Honey bees heavy with pollen and nectar foraged from wildflowers on Utah’s Uinta-Wasatch-Cache National Forest collide with tall grass and tumble to the ground.
Honey bees heavy with pollen and nectar foraged from wildflowers on Utah’s Uinta-Wasatch-Cache National Forest collide with tall grass and tumble to the ground. They are attempting to land alongside a hive, and I watch as they struggle to stand, fly into the box, and disgorge nectar to be made into honey.
The pollinators belong to a 96-hive apiary, trucked here to Logan Canyon for the summer to rest and rebuild their population, replenishing bees lost to disease and pesticides after months pollinating California’s almond groves. By Labor Day, the yard would house 5 million domesticated pollinators.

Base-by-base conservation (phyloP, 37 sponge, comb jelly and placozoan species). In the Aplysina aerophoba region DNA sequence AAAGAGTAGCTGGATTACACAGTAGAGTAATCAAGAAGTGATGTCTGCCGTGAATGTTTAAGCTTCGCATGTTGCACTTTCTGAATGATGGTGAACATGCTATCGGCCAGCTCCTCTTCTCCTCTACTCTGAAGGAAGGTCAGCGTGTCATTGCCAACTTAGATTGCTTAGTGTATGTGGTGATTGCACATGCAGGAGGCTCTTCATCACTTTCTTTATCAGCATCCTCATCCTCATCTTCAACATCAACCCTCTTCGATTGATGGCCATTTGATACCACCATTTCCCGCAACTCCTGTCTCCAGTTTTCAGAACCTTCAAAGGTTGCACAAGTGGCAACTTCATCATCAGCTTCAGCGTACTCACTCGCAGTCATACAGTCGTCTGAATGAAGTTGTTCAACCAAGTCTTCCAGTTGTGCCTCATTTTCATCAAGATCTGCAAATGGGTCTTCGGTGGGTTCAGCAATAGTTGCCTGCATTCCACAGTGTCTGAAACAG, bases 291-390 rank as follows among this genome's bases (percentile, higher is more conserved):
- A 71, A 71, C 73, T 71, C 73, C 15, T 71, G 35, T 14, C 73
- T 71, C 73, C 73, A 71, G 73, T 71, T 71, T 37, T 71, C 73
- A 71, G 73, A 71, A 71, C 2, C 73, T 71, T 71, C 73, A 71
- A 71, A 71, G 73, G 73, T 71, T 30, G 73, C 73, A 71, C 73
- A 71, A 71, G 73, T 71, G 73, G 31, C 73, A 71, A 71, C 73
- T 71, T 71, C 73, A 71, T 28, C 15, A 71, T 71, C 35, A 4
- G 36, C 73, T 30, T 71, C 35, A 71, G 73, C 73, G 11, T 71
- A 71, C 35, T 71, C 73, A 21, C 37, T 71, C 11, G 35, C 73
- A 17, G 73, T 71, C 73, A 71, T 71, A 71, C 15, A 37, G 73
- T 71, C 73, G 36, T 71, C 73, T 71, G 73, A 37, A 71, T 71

The honey bees are guests among about 300 native bee species in Uinta-Wasatch-Cache, including metallic green sweat bees and iridescent blue mason bees, that comb meadows rich with indigo delphinium, yellow daisies, and pumpkin-colored Indian paintbrush. Darren Cox, who owns the apiary, says the forest’s mountain snowberry shrubs make the best-tasting honey.
Cox, in a white nylon suit, elbow-length gloves and helmet covered with a veil, puffs smoke into a dove gray hive and pries out a frame coated with honey. He scrapes the viscous liquid into a paper cup.
Read more at Yale Environment 360
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